Through a series of court rulings, the Supreme Court has changed the Constitution by applying parts of the Bill of Rights to the States.  The process over the time period since the ratification of the 14th Amendment which works to apply the Bill of Rights to the States through court rulings and written opinions is called “The Incorporation of the Bill of Rights.”

The Bill of Rights was originally not meant to be a guarantee of individual freedoms at all, but a limitation of federal authority against our God given rights.  In other words, the Bill of Rights was not written for the people, but for the federal government as a means of telling the federal government what it cannot do in regards to our unalienable rights.

Why not apply these amendments to the States as well?

The States already had a Bill of Rights in their own State Constitutions (and those that did not have a constitution yet, did include a Bill of Rights later).  The Founding Fathers were confident that the people of the States could control their own State officials, and would be involved in their local governments.  The people did not fear their local governments acting in a tyrannical manner similar to the potential of a centralized government system.  Their fears were of the new and distant central government.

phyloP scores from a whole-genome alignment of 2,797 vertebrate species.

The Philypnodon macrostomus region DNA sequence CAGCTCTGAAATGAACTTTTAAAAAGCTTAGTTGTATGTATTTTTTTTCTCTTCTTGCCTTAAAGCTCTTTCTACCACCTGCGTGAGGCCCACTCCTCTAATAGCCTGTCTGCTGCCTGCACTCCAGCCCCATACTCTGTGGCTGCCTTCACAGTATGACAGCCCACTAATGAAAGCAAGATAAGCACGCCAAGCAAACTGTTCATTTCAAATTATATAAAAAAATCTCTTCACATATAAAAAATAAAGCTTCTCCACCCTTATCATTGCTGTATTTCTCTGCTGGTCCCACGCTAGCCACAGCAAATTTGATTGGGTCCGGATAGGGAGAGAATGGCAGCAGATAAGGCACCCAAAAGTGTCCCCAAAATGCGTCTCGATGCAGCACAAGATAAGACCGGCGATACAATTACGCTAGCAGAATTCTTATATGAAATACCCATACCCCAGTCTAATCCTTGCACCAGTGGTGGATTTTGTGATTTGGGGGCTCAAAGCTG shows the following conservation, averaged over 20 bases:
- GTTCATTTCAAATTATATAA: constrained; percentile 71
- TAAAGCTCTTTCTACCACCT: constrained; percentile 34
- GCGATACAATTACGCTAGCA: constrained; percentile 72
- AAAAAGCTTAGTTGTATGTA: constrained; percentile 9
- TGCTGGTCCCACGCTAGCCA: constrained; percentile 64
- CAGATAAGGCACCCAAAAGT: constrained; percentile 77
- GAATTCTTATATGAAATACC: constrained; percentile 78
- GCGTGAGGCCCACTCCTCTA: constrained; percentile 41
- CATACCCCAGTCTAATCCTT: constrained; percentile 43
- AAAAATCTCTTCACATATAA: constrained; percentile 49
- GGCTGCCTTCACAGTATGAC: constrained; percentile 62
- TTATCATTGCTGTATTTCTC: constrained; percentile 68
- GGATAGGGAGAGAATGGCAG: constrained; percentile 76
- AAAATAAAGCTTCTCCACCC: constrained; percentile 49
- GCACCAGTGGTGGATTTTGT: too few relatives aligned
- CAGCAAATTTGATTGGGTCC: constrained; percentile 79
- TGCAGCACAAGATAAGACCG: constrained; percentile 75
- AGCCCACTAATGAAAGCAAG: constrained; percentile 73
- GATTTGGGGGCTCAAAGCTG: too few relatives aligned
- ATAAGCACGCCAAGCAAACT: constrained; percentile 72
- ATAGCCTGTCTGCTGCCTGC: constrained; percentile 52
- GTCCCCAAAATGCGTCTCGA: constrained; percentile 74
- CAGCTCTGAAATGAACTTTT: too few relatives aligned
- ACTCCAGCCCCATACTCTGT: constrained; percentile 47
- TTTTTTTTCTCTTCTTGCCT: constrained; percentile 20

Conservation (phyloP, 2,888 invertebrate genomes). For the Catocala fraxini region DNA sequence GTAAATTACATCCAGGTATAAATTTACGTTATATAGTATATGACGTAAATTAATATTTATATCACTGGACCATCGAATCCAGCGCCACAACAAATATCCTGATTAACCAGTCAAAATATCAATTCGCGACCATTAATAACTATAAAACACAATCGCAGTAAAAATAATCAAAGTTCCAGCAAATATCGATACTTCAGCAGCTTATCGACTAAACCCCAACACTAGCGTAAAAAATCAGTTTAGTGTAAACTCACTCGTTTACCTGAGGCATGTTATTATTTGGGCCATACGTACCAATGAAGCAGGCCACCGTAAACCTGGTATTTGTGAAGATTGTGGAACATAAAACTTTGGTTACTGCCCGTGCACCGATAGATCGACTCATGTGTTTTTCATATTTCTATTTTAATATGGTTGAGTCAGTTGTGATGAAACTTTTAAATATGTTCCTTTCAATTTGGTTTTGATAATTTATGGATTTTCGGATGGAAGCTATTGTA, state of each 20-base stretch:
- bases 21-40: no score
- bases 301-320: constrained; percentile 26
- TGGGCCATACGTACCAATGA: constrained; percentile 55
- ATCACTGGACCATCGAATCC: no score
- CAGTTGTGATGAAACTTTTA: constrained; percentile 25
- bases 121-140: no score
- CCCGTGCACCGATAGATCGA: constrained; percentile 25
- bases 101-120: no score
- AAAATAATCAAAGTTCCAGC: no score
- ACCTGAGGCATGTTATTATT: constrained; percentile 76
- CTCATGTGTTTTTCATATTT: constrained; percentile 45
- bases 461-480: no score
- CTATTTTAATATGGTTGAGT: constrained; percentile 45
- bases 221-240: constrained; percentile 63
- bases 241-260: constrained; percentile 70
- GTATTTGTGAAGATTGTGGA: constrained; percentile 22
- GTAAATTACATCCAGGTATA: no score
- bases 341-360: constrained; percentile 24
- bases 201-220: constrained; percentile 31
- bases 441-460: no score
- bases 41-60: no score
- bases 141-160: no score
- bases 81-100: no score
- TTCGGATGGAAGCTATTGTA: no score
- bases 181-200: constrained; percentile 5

Originally, parts of the first amendments proposed by James Madison did in fact address the States, seeking to limit the State governments with provisions such as, "No state shall violate the equal rights of conscience, or the freedom of the press, or the trial by jury in criminal cases."  The parts of the Bill of Rights that sought to be applied to the powers of the States, however, were not approved by Congress, and therefore were not a part of the proposed amendments to the States.

The Bill of Rights was understood, at its ratification, to be a bar on the actions of the federal government.  Prior to the incorporation of the Bill of Rights to the States by the courts as based on their interpretation of the 14th Amendment, the Bill of Rights did not apply to the States, and was never intended to be fully applied to the States.